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Electromagnetic Fields Act Similarly in Plants as in Animals: Probable Activation of Calcium Channels via Their Voltage Sensor

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It has been shown that low intensity microwave/lower frequency electromagnetic fields (EMFs) act in animals via activation of voltage-gated calcium channels (VGCCs) in the plasma membrane, producing excessive intracellular calcium [Ca2+]i, with excessive [Ca2+]i leading to both pathophysiological and also in some cases therapeutic effects. The pathophysiological effects are produced largely through excessive [Ca2+]i signaling including excessive nitric oxide (NO), superoxide, peroxynitrite, free radical formation and consequent oxidative stress. The activation of the VGCCs is thought to be produced via EMF impact on the VGCC voltage sensor, with the physical properties of that voltage sensor predicting that it is extraordinarily sensitive to these EMFs. It is shown here that the action of EMFs in terrestrial, multicellular (embryophyte) plants is probably similar to the action in animals in most but not all respects, with calcium channel activation in the plasma membrane leading to excessive [Ca2+]i, leading in turn to most if not all of the biological effects. A number of studies in plants are briefly reviewed which are consistent with and supportive of such a mechanism. Plant channels most plausibly to be involved, are the so-called two pore channels (TPCs), which have a voltage sensor similar to those found in the animal VGCCs.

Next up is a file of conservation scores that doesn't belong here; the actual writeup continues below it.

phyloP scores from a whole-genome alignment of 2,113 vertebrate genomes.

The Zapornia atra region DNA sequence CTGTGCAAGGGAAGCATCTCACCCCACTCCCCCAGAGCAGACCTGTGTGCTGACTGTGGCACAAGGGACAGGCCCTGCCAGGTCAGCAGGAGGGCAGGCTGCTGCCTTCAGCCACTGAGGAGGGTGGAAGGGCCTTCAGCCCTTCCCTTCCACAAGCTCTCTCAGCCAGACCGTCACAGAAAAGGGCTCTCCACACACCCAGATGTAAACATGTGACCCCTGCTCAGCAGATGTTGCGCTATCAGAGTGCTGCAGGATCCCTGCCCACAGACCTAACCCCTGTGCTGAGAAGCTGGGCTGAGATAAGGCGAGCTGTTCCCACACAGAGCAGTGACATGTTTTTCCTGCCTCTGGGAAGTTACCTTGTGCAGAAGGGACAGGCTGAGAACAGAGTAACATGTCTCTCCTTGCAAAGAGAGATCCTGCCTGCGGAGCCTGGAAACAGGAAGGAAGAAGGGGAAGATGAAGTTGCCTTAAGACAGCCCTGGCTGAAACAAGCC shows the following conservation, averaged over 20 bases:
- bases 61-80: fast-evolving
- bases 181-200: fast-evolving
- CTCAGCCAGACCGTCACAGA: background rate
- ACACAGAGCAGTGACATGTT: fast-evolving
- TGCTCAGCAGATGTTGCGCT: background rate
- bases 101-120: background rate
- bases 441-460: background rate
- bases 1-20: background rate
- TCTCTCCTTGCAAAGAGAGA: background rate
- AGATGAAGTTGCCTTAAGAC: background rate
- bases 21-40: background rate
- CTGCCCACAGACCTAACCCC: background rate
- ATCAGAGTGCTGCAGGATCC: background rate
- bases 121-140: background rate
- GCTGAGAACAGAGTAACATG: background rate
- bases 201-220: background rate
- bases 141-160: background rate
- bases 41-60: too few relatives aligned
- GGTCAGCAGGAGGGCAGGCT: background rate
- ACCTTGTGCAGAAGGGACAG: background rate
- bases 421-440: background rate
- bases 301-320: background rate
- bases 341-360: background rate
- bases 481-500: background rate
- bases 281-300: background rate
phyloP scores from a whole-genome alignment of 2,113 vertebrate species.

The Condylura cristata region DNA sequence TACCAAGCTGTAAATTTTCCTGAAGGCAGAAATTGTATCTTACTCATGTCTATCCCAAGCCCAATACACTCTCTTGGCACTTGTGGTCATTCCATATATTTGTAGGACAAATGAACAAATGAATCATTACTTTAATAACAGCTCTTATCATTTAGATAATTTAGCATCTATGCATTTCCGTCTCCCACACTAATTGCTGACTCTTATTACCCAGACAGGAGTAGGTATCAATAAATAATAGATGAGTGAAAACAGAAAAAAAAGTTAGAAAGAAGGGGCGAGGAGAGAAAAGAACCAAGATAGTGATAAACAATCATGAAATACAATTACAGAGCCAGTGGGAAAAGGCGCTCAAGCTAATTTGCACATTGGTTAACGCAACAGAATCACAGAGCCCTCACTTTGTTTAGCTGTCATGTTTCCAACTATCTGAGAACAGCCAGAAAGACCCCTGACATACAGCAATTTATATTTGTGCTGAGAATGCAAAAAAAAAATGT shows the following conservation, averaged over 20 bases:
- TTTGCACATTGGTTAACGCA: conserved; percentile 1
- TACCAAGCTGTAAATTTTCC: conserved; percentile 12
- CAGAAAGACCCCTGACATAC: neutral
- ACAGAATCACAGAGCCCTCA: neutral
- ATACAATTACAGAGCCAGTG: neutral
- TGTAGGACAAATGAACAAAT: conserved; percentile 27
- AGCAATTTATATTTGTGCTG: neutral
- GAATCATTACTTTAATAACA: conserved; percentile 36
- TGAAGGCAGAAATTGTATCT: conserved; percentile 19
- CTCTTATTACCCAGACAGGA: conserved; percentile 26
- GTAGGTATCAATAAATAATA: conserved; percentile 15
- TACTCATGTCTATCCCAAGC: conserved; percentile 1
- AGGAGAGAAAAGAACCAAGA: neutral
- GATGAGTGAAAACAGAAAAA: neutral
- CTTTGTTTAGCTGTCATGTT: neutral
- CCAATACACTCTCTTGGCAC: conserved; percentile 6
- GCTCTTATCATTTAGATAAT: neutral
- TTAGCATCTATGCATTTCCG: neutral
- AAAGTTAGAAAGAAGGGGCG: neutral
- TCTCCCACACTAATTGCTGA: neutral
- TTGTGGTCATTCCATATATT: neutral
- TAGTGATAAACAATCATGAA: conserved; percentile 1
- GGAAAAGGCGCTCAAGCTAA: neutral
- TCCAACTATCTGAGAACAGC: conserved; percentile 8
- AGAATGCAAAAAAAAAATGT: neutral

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Keywords: EMFs as an environmental stressor; Microwave frequency non-thermal effects; calcium signaling; carbonate and NO2 radicals; free radicals including hydroxyl; ion channel evolution

Document Type: Research Article

Publication date: 01 April 2016

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  • Current Chemical Biology aims to publish full-length and mini reviews on exciting new developments at the chemistry-biology interface, covering topics relating to Chemical Synthesis, Science at Chemistry-Biology Interface and Chemical Mechanisms of Biological Systems.

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    Science at Chemistry-Biology Interface (Chemical informatics; Macromolecular catalysts and receptors; Enzymatic synthesis; Biosynthetic engineering; Combinatorial biosynthesis; Plant cell based chemistry; Bacterial and viral cell based chemistry; Chemistry of cellular processes in plants/animals; Receptor chemistry; Cell signaling chemistry; Drug design through understanding of disease processes; Synthetic biology; New high throughput screening techniques; Small molecular array fabrication; Chemical genomics; Chemical and biological approaches to carbohydrates proteins and nucleic acids design; Chemical and biological regulation of biosynthetic pathways; and Unnatural biomolecular analogs).
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